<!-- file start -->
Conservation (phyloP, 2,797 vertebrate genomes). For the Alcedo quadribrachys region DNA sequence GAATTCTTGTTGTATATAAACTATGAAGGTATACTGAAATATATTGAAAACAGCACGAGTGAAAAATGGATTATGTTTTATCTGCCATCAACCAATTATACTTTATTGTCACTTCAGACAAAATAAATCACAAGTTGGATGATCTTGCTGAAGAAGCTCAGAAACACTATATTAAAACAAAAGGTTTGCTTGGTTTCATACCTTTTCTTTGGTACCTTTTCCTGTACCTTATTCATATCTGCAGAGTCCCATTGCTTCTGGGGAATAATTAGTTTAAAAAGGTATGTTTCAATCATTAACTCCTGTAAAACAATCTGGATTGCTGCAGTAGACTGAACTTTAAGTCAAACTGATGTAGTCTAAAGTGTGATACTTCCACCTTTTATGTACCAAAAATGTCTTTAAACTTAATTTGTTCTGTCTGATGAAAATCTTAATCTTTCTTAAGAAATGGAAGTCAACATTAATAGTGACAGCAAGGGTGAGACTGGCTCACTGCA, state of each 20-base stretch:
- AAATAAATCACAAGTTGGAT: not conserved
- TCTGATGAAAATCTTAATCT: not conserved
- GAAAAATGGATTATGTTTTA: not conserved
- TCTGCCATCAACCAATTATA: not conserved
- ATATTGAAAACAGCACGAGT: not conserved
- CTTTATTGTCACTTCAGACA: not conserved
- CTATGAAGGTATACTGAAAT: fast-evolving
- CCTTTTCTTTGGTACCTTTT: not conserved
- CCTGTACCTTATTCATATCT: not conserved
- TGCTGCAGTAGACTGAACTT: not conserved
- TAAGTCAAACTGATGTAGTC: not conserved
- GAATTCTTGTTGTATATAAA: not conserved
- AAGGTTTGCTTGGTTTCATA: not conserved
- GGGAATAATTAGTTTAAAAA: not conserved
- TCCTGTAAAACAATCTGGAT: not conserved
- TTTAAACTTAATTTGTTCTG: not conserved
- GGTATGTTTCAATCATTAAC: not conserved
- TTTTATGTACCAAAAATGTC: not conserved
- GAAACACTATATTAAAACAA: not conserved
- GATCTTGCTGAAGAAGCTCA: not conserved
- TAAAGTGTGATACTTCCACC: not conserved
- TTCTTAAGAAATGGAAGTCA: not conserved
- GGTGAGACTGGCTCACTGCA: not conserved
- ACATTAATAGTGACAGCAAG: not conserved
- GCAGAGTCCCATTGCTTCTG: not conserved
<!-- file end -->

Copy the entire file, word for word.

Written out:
Conservation (phyloP, 2,797 vertebrate genomes). For the Alcedo quadribrachys region DNA sequence GAATTCTTGTTGTATATAAACTATGAAGGTATACTGAAATATATTGAAAACAGCACGAGTGAAAAATGGATTATGTTTTATCTGCCATCAACCAATTATACTTTATTGTCACTTCAGACAAAATAAATCACAAGTTGGATGATCTTGCTGAAGAAGCTCAGAAACACTATATTAAAACAAAAGGTTTGCTTGGTTTCATACCTTTTCTTTGGTACCTTTTCCTGTACCTTATTCATATCTGCAGAGTCCCATTGCTTCTGGGGAATAATTAGTTTAAAAAGGTATGTTTCAATCATTAACTCCTGTAAAACAATCTGGATTGCTGCAGTAGACTGAACTTTAAGTCAAACTGATGTAGTCTAAAGTGTGATACTTCCACCTTTTATGTACCAAAAATGTCTTTAAACTTAATTTGTTCTGTCTGATGAAAATCTTAATCTTTCTTAAGAAATGGAAGTCAACATTAATAGTGACAGCAAGGGTGAGACTGGCTCACTGCA, state of each 20-base stretch:
- AAATAAATCACAAGTTGGAT: not conserved
- TCTGATGAAAATCTTAATCT: not conserved
- GAAAAATGGATTATGTTTTA: not conserved
- TCTGCCATCAACCAATTATA: not conserved
- ATATTGAAAACAGCACGAGT: not conserved
- CTTTATTGTCACTTCAGACA: not conserved
- CTATGAAGGTATACTGAAAT: fast-evolving
- CCTTTTCTTTGGTACCTTTT: not conserved
- CCTGTACCTTATTCATATCT: not conserved
- TGCTGCAGTAGACTGAACTT: not conserved
- TAAGTCAAACTGATGTAGTC: not conserved
- GAATTCTTGTTGTATATAAA: not conserved
- AAGGTTTGCTTGGTTTCATA: not conserved
- GGGAATAATTAGTTTAAAAA: not conserved
- TCCTGTAAAACAATCTGGAT: not conserved
- TTTAAACTTAATTTGTTCTG: not conserved
- GGTATGTTTCAATCATTAAC: not conserved
- TTTTATGTACCAAAAATGTC: not conserved
- GAAACACTATATTAAAACAA: not conserved
- GATCTTGCTGAAGAAGCTCA: not conserved
- TAAAGTGTGATACTTCCACC: not conserved
- TTCTTAAGAAATGGAAGTCA: not conserved
- GGTGAGACTGGCTCACTGCA: not conserved
- ACATTAATAGTGACAGCAAG: not conserved
- GCAGAGTCCCATTGCTTCTG: not conserved